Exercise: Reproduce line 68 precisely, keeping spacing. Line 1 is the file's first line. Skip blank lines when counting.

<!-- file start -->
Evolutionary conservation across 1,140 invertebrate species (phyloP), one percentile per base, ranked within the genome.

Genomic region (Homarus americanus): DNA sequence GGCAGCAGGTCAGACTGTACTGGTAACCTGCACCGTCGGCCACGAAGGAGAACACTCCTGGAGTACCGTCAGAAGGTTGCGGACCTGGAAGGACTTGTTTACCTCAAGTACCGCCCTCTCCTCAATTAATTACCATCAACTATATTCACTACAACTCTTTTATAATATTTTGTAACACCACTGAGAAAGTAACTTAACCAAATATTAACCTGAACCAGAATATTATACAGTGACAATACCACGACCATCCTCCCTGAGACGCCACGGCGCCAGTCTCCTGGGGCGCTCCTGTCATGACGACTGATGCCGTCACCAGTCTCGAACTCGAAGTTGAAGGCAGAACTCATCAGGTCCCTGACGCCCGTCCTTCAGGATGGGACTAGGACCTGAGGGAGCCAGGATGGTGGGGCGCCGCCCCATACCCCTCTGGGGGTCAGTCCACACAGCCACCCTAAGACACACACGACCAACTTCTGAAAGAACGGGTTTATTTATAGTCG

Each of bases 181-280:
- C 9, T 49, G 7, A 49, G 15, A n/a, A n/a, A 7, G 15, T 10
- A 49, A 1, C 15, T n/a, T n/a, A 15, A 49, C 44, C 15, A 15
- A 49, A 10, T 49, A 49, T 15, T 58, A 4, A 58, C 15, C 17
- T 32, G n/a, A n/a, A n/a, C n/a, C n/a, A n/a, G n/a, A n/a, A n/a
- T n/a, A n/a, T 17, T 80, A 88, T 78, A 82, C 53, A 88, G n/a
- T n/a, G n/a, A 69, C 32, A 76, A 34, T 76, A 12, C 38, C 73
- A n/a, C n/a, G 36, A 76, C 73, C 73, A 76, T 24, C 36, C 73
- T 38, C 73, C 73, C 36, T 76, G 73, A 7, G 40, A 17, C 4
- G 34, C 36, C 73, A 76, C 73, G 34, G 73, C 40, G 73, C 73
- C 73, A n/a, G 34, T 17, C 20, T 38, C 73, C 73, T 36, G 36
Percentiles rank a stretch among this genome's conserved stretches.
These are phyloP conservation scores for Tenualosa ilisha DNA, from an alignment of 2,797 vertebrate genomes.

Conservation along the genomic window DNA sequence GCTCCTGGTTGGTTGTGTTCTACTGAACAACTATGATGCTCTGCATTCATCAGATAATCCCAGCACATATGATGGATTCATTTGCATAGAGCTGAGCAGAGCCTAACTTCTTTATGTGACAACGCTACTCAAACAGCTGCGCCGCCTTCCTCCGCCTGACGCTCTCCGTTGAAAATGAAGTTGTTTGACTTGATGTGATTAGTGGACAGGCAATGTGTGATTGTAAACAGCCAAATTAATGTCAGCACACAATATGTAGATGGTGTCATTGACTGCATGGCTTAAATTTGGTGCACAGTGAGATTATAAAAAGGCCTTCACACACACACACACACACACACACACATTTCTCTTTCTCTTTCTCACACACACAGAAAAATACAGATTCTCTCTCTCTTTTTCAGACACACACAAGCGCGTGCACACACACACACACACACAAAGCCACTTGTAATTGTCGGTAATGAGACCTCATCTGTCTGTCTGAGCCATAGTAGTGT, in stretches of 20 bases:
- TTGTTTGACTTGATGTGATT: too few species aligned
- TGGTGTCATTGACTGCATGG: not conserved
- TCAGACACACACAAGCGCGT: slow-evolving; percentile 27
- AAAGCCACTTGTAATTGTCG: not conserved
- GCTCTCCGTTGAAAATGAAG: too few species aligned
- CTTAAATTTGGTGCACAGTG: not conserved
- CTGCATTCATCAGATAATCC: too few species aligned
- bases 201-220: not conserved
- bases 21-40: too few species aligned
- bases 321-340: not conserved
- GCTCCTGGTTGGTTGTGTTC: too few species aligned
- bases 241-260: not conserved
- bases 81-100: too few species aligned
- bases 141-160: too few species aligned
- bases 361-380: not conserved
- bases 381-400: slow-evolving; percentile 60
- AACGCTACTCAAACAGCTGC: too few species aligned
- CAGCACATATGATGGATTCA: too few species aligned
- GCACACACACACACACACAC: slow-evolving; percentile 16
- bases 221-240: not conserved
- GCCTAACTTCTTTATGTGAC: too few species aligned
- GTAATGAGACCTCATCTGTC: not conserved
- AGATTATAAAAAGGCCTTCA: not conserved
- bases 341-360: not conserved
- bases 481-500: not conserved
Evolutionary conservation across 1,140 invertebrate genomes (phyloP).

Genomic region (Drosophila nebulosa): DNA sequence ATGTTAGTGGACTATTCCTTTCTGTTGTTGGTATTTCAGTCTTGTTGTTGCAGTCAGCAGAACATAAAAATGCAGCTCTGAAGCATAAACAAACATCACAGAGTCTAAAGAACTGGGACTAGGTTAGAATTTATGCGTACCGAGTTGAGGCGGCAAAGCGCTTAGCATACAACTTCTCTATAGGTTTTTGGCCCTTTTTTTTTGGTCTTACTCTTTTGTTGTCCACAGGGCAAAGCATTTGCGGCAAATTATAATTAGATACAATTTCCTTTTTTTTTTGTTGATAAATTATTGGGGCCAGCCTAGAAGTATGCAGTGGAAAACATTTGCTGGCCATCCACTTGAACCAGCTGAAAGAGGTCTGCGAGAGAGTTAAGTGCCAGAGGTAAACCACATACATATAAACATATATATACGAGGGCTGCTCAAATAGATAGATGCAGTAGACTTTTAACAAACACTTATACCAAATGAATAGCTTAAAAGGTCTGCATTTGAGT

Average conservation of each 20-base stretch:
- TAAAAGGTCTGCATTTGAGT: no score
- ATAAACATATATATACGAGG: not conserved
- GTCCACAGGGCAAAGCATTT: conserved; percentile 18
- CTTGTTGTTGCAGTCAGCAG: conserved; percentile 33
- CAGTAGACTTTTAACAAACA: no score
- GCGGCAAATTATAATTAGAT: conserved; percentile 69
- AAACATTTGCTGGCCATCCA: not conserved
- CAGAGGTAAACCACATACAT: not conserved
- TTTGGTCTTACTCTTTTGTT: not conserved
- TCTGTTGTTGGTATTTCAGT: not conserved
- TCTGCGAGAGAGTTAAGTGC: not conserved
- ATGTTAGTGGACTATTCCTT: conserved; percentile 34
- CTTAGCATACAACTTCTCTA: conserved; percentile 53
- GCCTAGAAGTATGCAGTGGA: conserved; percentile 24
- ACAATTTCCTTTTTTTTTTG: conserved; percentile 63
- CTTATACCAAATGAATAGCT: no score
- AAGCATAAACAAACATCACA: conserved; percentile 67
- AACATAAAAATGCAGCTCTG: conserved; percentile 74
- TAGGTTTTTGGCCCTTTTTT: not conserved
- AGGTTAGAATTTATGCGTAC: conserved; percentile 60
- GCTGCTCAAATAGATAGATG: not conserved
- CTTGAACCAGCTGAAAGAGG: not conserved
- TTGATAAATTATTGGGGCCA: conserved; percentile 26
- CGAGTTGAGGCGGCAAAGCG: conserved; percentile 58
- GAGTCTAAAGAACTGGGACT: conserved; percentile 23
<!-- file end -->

- CGAGTTGAGGCGGCAAAGCG: conserved; percentile 58